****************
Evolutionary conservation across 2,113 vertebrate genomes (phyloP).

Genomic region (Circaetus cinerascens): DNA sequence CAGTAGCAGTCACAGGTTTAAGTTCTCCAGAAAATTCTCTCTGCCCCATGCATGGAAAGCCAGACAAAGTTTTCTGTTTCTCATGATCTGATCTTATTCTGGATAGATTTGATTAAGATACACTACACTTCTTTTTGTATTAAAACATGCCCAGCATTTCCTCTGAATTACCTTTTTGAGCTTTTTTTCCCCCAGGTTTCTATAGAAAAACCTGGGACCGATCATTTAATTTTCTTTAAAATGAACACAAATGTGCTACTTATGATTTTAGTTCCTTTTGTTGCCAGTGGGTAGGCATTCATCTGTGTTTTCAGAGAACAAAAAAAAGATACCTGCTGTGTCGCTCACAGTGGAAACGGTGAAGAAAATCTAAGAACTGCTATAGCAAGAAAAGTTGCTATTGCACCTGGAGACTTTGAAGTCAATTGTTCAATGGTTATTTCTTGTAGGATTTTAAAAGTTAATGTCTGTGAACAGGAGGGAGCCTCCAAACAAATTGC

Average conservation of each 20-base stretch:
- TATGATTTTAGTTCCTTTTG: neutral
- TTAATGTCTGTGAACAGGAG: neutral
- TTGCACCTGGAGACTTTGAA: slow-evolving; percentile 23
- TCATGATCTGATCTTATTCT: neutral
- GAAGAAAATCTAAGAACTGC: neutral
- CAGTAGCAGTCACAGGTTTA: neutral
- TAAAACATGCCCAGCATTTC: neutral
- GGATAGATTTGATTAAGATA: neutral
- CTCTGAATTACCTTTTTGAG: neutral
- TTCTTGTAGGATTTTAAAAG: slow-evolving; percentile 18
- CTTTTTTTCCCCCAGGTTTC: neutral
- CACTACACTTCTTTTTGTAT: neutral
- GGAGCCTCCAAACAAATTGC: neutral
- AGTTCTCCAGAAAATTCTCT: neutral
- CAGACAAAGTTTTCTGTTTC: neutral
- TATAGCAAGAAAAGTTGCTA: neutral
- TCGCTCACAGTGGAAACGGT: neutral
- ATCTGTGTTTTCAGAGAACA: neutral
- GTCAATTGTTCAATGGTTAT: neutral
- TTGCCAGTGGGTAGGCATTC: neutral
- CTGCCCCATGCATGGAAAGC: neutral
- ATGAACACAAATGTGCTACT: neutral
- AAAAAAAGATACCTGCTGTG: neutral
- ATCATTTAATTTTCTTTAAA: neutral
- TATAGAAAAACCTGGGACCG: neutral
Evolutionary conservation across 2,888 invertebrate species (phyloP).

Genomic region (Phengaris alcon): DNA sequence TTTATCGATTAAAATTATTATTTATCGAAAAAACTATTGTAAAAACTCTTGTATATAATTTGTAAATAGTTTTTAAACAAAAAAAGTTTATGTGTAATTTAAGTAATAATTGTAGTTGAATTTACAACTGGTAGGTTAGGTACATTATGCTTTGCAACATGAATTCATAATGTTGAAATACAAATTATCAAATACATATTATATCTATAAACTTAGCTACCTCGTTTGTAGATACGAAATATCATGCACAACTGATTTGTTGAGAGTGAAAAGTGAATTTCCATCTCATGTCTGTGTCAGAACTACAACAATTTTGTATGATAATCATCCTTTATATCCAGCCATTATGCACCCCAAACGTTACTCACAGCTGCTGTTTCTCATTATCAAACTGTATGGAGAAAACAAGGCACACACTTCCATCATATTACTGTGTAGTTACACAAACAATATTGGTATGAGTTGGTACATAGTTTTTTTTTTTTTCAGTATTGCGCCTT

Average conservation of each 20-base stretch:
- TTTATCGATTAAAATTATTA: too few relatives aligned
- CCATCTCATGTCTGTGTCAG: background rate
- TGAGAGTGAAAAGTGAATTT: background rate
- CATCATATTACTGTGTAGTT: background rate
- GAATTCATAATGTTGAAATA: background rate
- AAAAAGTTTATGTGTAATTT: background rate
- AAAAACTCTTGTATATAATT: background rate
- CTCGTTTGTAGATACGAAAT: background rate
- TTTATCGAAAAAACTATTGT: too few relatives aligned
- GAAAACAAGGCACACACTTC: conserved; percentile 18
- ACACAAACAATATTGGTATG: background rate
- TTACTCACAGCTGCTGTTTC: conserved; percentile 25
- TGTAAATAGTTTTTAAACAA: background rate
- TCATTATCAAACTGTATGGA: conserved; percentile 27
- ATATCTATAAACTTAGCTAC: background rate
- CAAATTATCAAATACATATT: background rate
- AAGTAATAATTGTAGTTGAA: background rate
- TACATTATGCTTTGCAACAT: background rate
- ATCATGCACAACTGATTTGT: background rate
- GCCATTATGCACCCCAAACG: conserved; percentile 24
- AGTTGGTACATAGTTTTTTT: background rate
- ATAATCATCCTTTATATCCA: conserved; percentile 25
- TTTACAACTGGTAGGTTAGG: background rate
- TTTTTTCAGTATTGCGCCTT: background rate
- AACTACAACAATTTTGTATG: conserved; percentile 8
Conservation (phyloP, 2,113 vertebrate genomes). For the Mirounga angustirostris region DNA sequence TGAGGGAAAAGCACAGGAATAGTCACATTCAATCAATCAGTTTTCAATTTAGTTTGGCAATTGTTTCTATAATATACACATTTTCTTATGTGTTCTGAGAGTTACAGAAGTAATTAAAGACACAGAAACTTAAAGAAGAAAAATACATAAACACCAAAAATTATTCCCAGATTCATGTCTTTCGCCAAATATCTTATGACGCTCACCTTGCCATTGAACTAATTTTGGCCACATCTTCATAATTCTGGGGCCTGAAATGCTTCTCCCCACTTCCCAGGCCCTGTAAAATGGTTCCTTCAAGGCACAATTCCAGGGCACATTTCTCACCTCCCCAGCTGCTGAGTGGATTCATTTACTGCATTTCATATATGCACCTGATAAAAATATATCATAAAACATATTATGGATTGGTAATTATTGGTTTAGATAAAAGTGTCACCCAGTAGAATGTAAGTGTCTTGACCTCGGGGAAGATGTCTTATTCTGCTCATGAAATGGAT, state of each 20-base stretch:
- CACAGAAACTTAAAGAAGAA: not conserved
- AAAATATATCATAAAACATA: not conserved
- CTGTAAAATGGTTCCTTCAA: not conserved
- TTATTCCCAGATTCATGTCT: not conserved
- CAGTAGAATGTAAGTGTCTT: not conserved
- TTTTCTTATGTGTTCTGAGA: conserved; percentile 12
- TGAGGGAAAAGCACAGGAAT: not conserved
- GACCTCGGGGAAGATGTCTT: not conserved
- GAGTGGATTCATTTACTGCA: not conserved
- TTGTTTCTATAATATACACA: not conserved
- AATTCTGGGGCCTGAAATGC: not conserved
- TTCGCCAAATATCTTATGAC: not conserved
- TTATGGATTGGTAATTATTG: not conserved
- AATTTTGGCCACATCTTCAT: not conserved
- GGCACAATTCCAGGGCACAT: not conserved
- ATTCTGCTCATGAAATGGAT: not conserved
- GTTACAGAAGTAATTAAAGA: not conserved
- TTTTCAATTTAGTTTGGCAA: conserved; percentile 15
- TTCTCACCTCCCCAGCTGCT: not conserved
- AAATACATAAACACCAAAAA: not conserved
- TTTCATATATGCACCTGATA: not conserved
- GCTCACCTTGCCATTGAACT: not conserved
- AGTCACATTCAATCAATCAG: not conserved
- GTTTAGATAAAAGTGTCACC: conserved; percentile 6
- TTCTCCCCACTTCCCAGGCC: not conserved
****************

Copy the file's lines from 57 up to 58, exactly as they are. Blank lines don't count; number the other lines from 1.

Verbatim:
Conservation (phyloP, 2,113 vertebrate genomes). For the Mirounga angustirostris region DNA sequence TGAGGGAAAAGCACAGGAATAGTCACATTCAATCAATCAGTTTTCAATTTAGTTTGGCAATTGTTTCTATAATATACACATTTTCTTATGTGTTCTGAGAGTTACAGAAGTAATTAAAGACACAGAAACTTAAAGAAGAAAAATACATAAACACCAAAAATTATTCCCAGATTCATGTCTTTCGCCAAATATCTTATGACGCTCACCTTGCCATTGAACTAATTTTGGCCACATCTTCATAATTCTGGGGCCTGAAATGCTTCTCCCCACTTCCCAGGCCCTGTAAAATGGTTCCTTCAAGGCACAATTCCAGGGCACATTTCTCACCTCCCCAGCTGCTGAGTGGATTCATTTACTGCATTTCATATATGCACCTGATAAAAATATATCATAAAACATATTATGGATTGGTAATTATTGGTTTAGATAAAAGTGTCACCCAGTAGAATGTAAGTGTCTTGACCTCGGGGAAGATGTCTTATTCTGCTCATGAAATGGAT, state of each 20-base stretch:
- CACAGAAACTTAAAGAAGAA: not conserved